He’s back: Ma Ying-jeou rebuilds his popularity – might another run for Taiwan’s presidency be in store?
by Lawrence Chung/ 6 May 2018/ SCMP
Thousands of supporters packed a night market in Hualien in eastern Taiwan last month to try to get a glimpse of Ma Ying-jeou, the island’s former president.
Passionate fans even formed a queue at least 200 metres long to shake hands or have their photos taken with the ex-leader, who twice visited the city to show concern soon after a 6.4-magnitude earthquake wrecked Hualien in early February, killing 17 people and injuring 290 others. Continue reading “He’s back: Ma Ying-jeou rebuilds his popularity – might another run for Taiwan’s presidency be in store?”
by PressTV / Sep 19, 2016
A high-profile Taiwanese delegation consisting of opposition officials has broken ranks with the government and traveled to China to strengthen frosty ties amid tensions with Beijing. Continue reading “Taiwan opposition delegation travels to China to forge ties”
Taiwan President says unofficial communication channels remain with China
August 20, 2016/ Originally Posted at Reuters
Taiwan President Tsai Ing-wen said on Saturday that unofficial communication channels with China remain in place despite Beijing in June suspending contacts because the island’s new leader would not endorse the concept of a “One China” principle. Continue reading “Taiwan President says unofficial communication channels remain with China”
Measure to change DPP’s independence clause sent to party committee
July 17, 2016/ By Tai Ya-chen, Lu Hsin-hui, Chen Chun-hua and Evelyn Kao / FocusTaiwan
Taipei, July 17 (CNA) President Tsai Ing-wen (蔡英文) decided on Sunday as head of the Democratic Progressive Party (DPP) to forward a proposal to revise the party’s charter based on her policy of “maintaining the status quo” with China to a party committee for deliberation. Continue reading “Measure to change DPP’s independence clause sent to party committee”
Misfiring of missile by Taiwan a reminder to keep lines of communication open
July 5,2016/ SouthChinaMorningPost
If there is one part of the world that could do without a military incident it is the South China Sea and the Taiwan Strait. That is especially the case now. The area is fraught with territorial disputes and patrolled by warships and military aircraft. Tension is rising ahead of a ruling by an international tribunal on the Philippines’ arbitration case against Chinese maritime claims in the area. Relations between the mainland and Taiwan are at their lowest ebb in years. Continue reading “Misfiring of missile by Taiwan a reminder to keep lines of communication open”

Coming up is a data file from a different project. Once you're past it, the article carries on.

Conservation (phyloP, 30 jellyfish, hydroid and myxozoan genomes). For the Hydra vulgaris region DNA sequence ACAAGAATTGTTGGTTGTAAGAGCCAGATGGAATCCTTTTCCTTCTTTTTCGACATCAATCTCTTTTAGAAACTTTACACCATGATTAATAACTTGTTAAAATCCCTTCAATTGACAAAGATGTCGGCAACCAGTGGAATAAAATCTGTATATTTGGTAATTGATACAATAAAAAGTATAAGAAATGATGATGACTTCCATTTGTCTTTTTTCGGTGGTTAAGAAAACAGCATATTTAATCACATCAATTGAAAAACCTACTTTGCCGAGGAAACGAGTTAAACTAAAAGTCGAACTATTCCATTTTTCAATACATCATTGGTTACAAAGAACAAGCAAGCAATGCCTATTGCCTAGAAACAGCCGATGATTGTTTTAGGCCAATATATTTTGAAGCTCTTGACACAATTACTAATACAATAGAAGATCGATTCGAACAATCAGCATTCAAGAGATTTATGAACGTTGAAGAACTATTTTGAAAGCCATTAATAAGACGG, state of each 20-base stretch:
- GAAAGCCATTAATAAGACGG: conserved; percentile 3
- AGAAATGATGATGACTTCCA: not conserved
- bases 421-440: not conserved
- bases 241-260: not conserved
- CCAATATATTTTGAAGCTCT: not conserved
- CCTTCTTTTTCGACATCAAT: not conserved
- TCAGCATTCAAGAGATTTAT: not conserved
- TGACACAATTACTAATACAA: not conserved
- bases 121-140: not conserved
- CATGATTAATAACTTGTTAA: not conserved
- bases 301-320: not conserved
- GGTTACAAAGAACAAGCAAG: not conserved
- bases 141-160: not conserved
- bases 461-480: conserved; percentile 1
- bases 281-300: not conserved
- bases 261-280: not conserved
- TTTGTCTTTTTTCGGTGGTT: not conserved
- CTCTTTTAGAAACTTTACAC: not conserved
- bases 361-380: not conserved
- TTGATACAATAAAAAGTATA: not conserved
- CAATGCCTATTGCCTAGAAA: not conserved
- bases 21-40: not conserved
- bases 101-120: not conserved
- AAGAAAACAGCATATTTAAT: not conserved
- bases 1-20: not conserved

China and Taiwan: Great stonewall
China curbs communications with Taiwan
TAIPEI | From the print edition / The Economist
IT WAS only six months ago that China and Taiwan achieved a symbolic breakthrough in their decades-long standoff: the two countries’ presidents met for the first time since the end of the Chinese civil war in 1949, both looking chuffed that they had finally broken the ice. Now it is back to normal. On June 25th China shut down a channel for communication between the two sides because of the refusal of Taiwan’s new president, Tsai Ing-wen, to accept that there is but “one China”, and that Taiwan is a part of it. A new chill is descending over the Taiwan Strait. Continue reading “China and Taiwan: Great stonewall”
Taiwan Strait interaction not entirely cut off: premier
By Chen Chun-hua and Christie Chen / June 28, 2016/ Originally Posted at FocusTaiwan
Taipei, June 28 (CNA) Interactions between Taiwan and China have not been completely cut off, and the government is making efforts to reach out to China, Premier Lin Chuan (林全) said Tuesday.
Lin made the remarks in a legislative session when asked by Democratic Progressive Party Legislator Huang Kuo-shu (黃國書) if it is true that the cross-Taiwan Strait communication mechanism has been suspended since the new government was sworn in last month, and what the administration plans to do about it. Continue reading “Cross-Taiwan Strait interaction not entirely cut off: premier”
Young people emerging as third political force in Taiwan
by KENSAKU IHARA / June 20, 2016 / Asia.Nikkei.com
TAIPEI — Young people are reinforcing their presence as political and economic forces in Taiwan.
The establishment of the new administration by President Tsai Ing-wen, chairperson of the independence-oriented Democratic Progressive Party, was in part thanks to her predecessor and the Nationalist Party leader Ma Ying-jeou’s pro-China policy, which aroused strong protests from young people opposing the future unification of Taiwan and China. Continue reading “Young people emerging as third political force in Taiwan”